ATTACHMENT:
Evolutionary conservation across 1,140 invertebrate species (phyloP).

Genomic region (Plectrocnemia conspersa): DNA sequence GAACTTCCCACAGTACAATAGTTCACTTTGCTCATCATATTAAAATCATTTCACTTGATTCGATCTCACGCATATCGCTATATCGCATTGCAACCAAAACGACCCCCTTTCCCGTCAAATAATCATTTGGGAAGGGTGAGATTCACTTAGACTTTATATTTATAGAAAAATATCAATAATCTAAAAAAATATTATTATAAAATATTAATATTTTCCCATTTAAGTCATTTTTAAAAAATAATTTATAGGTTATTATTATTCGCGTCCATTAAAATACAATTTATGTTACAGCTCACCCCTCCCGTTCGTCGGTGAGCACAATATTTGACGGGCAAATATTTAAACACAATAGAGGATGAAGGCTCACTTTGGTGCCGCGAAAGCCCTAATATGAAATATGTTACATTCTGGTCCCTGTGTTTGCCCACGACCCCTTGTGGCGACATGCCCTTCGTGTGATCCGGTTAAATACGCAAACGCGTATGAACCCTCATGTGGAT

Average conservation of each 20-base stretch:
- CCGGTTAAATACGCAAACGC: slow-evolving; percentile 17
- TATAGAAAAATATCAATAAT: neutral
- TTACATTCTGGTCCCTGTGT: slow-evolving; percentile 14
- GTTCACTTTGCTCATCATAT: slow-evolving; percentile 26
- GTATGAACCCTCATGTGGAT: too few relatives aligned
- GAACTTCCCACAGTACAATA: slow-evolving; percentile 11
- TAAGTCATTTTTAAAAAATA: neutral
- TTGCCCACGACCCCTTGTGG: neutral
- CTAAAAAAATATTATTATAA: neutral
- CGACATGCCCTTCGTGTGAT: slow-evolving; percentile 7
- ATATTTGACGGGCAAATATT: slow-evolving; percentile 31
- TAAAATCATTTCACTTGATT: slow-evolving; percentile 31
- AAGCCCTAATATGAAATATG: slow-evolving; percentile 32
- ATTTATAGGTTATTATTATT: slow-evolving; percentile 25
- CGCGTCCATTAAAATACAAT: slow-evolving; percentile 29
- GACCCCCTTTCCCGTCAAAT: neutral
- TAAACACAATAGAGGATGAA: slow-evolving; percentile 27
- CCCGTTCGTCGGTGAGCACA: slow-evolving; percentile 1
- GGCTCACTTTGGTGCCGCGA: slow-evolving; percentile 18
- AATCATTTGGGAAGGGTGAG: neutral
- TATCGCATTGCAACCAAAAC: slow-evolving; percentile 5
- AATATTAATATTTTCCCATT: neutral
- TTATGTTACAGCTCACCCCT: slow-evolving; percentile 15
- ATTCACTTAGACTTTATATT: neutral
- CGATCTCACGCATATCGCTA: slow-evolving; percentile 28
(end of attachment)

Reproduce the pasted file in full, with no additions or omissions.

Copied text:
Evolutionary conservation across 1,140 invertebrate species (phyloP).

Genomic region (Plectrocnemia conspersa): DNA sequence GAACTTCCCACAGTACAATAGTTCACTTTGCTCATCATATTAAAATCATTTCACTTGATTCGATCTCACGCATATCGCTATATCGCATTGCAACCAAAACGACCCCCTTTCCCGTCAAATAATCATTTGGGAAGGGTGAGATTCACTTAGACTTTATATTTATAGAAAAATATCAATAATCTAAAAAAATATTATTATAAAATATTAATATTTTCCCATTTAAGTCATTTTTAAAAAATAATTTATAGGTTATTATTATTCGCGTCCATTAAAATACAATTTATGTTACAGCTCACCCCTCCCGTTCGTCGGTGAGCACAATATTTGACGGGCAAATATTTAAACACAATAGAGGATGAAGGCTCACTTTGGTGCCGCGAAAGCCCTAATATGAAATATGTTACATTCTGGTCCCTGTGTTTGCCCACGACCCCTTGTGGCGACATGCCCTTCGTGTGATCCGGTTAAATACGCAAACGCGTATGAACCCTCATGTGGAT

Average conservation of each 20-base stretch:
- CCGGTTAAATACGCAAACGC: slow-evolving; percentile 17
- TATAGAAAAATATCAATAAT: neutral
- TTACATTCTGGTCCCTGTGT: slow-evolving; percentile 14
- GTTCACTTTGCTCATCATAT: slow-evolving; percentile 26
- GTATGAACCCTCATGTGGAT: too few relatives aligned
- GAACTTCCCACAGTACAATA: slow-evolving; percentile 11
- TAAGTCATTTTTAAAAAATA: neutral
- TTGCCCACGACCCCTTGTGG: neutral
- CTAAAAAAATATTATTATAA: neutral
- CGACATGCCCTTCGTGTGAT: slow-evolving; percentile 7
- ATATTTGACGGGCAAATATT: slow-evolving; percentile 31
- TAAAATCATTTCACTTGATT: slow-evolving; percentile 31
- AAGCCCTAATATGAAATATG: slow-evolving; percentile 32
- ATTTATAGGTTATTATTATT: slow-evolving; percentile 25
- CGCGTCCATTAAAATACAAT: slow-evolving; percentile 29
- GACCCCCTTTCCCGTCAAAT: neutral
- TAAACACAATAGAGGATGAA: slow-evolving; percentile 27
- CCCGTTCGTCGGTGAGCACA: slow-evolving; percentile 1
- GGCTCACTTTGGTGCCGCGA: slow-evolving; percentile 18
- AATCATTTGGGAAGGGTGAG: neutral
- TATCGCATTGCAACCAAAAC: slow-evolving; percentile 5
- AATATTAATATTTTCCCATT: neutral
- TTATGTTACAGCTCACCCCT: slow-evolving; percentile 15
- ATTCACTTAGACTTTATATT: neutral
- CGATCTCACGCATATCGCTA: slow-evolving; percentile 28